New medical marijuana guideline for treating MS

Guideline released by the American Academy of Neurology

Right now, legislation is pending in Florida to legalize medical marijuana.  If approved, Florida will join 21 other states plus Washington, D.C. where medicinal marijuana is currently allowed.

Now, the American Academy of Neurology is putting out a new guideline regarding medical marijuana for the treatment of multiple sclerosis, or MS.  The guideline suggests it may ease some symptoms of the disease.

"This panel of experts looked at all of the different alternative and complementary therapies that they could identify that had studies evaluating their efficacy. And they found that there were many therapies that had been looked at and indeed, some of them had shown some evidence of usefulness of efficacy in multiple sclerosis," explained Cleveland Clinic Neurologist Dr. Robert Fox, who did not take part in the study.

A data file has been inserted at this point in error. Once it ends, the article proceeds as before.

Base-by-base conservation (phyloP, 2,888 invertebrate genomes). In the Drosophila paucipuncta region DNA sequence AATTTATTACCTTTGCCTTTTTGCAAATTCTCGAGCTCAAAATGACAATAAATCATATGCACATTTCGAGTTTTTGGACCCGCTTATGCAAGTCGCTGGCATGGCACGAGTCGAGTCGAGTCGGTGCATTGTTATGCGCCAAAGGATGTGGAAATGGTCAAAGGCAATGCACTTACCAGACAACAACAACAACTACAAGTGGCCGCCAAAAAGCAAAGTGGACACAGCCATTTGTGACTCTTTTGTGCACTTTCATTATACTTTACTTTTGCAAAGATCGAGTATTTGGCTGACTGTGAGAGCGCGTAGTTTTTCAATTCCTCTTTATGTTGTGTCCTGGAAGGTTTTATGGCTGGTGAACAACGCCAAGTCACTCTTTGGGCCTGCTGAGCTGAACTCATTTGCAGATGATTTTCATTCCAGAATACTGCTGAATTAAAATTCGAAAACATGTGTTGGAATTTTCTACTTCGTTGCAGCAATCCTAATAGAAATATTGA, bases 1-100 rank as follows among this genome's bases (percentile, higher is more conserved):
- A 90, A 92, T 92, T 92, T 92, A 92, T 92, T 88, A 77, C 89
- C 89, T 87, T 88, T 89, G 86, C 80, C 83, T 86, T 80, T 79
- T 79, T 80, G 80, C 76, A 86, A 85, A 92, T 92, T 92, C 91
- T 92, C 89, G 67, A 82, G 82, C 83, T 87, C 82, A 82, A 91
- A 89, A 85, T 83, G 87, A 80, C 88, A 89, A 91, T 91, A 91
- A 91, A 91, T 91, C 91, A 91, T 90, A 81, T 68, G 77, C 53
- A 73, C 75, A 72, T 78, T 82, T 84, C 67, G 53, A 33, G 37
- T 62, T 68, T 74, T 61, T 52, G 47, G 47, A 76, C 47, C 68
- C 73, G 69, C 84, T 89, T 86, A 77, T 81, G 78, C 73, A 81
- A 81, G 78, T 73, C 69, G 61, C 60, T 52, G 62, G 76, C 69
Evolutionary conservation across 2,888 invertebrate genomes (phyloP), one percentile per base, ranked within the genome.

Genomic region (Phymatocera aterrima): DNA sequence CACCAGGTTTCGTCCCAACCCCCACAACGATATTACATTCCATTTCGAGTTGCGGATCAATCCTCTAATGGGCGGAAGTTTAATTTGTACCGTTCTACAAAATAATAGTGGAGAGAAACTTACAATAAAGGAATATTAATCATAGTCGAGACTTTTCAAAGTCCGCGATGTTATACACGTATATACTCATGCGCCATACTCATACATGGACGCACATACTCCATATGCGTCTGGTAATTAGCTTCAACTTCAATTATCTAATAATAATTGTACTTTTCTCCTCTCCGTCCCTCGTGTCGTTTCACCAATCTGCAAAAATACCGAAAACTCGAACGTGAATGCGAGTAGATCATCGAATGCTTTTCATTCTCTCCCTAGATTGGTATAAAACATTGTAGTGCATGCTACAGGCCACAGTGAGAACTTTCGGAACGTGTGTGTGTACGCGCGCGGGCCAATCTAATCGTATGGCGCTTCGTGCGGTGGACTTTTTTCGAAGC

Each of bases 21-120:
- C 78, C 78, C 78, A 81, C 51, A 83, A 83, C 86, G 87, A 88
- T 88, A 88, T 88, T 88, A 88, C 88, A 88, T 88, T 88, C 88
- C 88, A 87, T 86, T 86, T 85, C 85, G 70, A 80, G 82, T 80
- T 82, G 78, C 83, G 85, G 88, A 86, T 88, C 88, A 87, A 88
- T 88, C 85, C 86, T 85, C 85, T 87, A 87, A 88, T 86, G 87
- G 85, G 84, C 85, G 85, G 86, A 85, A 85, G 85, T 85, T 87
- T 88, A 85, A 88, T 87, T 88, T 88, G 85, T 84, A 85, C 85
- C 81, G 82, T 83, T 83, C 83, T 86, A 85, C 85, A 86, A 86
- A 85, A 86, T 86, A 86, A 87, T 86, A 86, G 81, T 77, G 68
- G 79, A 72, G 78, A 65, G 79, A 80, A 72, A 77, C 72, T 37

AAN researchers looked at complementary or alternative medicine therapies, also known as "cam" therapies, for the treatment of multiple sclerosis. They found that certain forms of medical marijuana, in pill or oral spray form only, may help reduce pain due to tight or stiff muscles and frequent urination, but not loss of bladder control. Researchers say there is not enough evidence to suggest smoking marijuana is helpful in treating MS symptoms.

Fox says anyone with multiple sclerosis who is considering a "cam" therapy should talk to their doctor about it first.

"So, it's important for patients to recognize if they are considering cannabis, including marijuana, that they discuss this with their neurologist so that they understand what the expectations are for the therapy, what the safety concerns are for the therapy, and also the potential legal implications depending on what state they are in," said Fox.

Complete findings for this study are in the journal Neurology.